TRACK DAYS vs CLUB RACING?
I was born in Oct. of 1952.
I have never owned a baseball, football, basketall, bat or glove. I started riding when I was 16y/o which is actually pretty late.
I started actual closed course road racing when I was 49 y/o. Prior to that, I had raced AMA dist. 37 desert racing from about 1970 to 1980.
After too many close calls on the street, I started doing a few track days. I realised what fun it is to have nothing to do but focus on riding fast. No guard rails, no old ladies in Buicks turning left in front of me or semi-trucks/suv trying to come into my lane while I am still in it.NO COPS. Just pure guilt-free fun.
Then my riding buddies decided to go racing. So I sold my 900 SS SP and bought a new '02 R6. But, guess what? They all decided that they couldn't afford it or had to move out of the area etc. etc.
So there I was at my first race all alone. Once the green flag dropped, it was like an instantaneous feeling of nirvahna. After a few race weekends, I developed a new set of friends. I participated in CCS races at Las Vegas, Buttonwillow and Streets of Willow.
After a while I realized that the 600 class was not for me. Too many young riders that did not have to be to work on Monday. So I sold my R6 and bought an '04 DUCATI SS1000 DS to get into a battle of the twins class.
Well about that time CCS ran out of money to come to California, so I joined Willow Springs Motorcycle Club. But, my Duck was too big for the middleweight BOTT (906 vs 992) so now I have to race against 999, RC51, SV1000 etc, etc.
So here are my comments about Track days and Club racing.
Tons of fun. Generally you can ride your bike to the track if you want to. But always have a buddy that can get your bike and you back home if necessary. Instruction at the track is sometimes available.The cost varies, but your investment is rather low.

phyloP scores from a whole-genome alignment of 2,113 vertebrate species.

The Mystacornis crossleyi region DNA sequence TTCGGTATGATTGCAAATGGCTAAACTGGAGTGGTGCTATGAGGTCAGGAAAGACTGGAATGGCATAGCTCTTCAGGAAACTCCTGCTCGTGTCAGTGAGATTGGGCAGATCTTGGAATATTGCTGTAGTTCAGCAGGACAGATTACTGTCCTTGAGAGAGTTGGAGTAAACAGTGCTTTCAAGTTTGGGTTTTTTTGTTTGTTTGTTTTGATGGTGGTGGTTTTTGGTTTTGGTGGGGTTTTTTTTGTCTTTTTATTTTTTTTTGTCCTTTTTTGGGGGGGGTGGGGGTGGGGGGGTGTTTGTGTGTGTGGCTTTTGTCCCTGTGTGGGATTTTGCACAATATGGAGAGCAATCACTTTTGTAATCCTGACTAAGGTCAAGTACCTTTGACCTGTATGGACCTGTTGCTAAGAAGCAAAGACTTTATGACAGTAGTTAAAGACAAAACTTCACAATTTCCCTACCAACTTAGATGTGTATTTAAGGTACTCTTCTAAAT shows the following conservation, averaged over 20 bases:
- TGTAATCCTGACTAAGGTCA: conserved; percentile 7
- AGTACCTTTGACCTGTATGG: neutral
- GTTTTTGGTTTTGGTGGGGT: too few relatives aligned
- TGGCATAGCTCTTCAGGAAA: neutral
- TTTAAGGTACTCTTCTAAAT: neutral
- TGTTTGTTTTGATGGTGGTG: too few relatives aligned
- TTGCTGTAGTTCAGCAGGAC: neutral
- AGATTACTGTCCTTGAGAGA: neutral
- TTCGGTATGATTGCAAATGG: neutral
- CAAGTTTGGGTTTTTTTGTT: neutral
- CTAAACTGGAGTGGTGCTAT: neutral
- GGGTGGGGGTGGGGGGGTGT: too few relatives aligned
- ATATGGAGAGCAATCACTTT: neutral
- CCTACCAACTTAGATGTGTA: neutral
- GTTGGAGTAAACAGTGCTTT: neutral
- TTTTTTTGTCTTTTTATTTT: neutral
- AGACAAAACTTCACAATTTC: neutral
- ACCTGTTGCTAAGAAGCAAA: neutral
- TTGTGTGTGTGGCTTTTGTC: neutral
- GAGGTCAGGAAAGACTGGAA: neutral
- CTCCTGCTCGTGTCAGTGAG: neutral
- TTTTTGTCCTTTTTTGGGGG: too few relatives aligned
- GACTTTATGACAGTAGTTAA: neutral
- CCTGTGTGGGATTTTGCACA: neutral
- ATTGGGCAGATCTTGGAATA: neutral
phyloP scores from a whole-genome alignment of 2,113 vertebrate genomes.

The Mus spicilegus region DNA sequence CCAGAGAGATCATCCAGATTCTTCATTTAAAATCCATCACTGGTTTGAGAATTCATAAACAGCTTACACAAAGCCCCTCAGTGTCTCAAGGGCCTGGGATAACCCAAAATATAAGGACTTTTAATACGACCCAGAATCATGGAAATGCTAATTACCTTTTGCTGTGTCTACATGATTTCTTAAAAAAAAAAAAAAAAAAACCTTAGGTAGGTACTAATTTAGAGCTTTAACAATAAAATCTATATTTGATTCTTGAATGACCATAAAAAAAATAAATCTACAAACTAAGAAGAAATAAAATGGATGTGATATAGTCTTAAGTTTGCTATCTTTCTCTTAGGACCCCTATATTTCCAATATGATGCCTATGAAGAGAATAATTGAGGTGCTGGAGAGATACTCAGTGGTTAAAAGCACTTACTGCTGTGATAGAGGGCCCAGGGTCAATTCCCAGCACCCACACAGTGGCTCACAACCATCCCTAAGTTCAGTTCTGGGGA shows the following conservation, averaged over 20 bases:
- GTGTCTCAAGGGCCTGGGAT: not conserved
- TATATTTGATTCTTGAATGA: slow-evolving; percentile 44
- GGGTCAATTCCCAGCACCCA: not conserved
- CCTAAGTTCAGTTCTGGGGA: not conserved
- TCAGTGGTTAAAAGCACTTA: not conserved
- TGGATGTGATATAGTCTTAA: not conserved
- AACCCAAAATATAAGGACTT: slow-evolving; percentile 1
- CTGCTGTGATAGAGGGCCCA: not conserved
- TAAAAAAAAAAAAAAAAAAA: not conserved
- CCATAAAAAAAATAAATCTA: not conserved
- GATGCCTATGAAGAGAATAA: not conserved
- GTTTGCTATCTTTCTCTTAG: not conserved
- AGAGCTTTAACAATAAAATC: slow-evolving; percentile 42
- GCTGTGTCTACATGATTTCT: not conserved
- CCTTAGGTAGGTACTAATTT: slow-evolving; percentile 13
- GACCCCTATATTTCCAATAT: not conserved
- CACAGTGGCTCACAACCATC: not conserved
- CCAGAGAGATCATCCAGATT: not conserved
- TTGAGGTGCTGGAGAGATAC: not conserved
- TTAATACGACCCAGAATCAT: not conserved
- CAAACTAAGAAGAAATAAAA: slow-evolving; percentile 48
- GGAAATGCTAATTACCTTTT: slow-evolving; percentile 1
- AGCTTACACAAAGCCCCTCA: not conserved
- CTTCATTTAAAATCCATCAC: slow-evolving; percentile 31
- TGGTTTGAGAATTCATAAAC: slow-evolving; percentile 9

For me the big drawback for track days is that they are usually on weekdays, since the trackday companies have to pay a lot more to rent a track on weekends.
This is the crack cocaine of motorcycling. Instantly addictive. Very dangerous. Very expensive. But it is legal.
Don't make the mistake I did. Check out your local club. Find out about the racing classes. Remember: If you get that GSXR 1000 for racing, you will be lining up with the same size bike all the racers in your class are riding. Horsepower is not the key. Look at the track times. Guys on SV650 will brobably turning lap times on par with the 1300cc Buells. Choose your bike with your comfort level in mind rather than horsepower.
You will need a bike, a generator, tire warmers, race stands front and rear (kick stands must be removed) race body work which has oil containment. Safety wire, safety wire pliers.
All of this can be purchased used and probably should be because a used race bike has most if not all of the rule requirements in place.
On thing that should never be used is tires. One set per weekend. If you get a liter bike it will most likely eat one set on practice on Sat and one set on Sun for the race. At the race track, most tire mfgers have their vendors there selling at racer discounts.
And of course a truck or trailer to get your bike and gear to the track.
Once you have the required equipment, racing is cheap track days on weekends. On Sat for about $90 you can practice from dawn to dusk. For about $190 on Sun you can practice in the morning for about an hour and race in two races.
Nonetheless, no matter what, you should visit our local track to watch some club racing. For much less that a SuperBike AMA race you can watch racing all day and get to chat with the club members.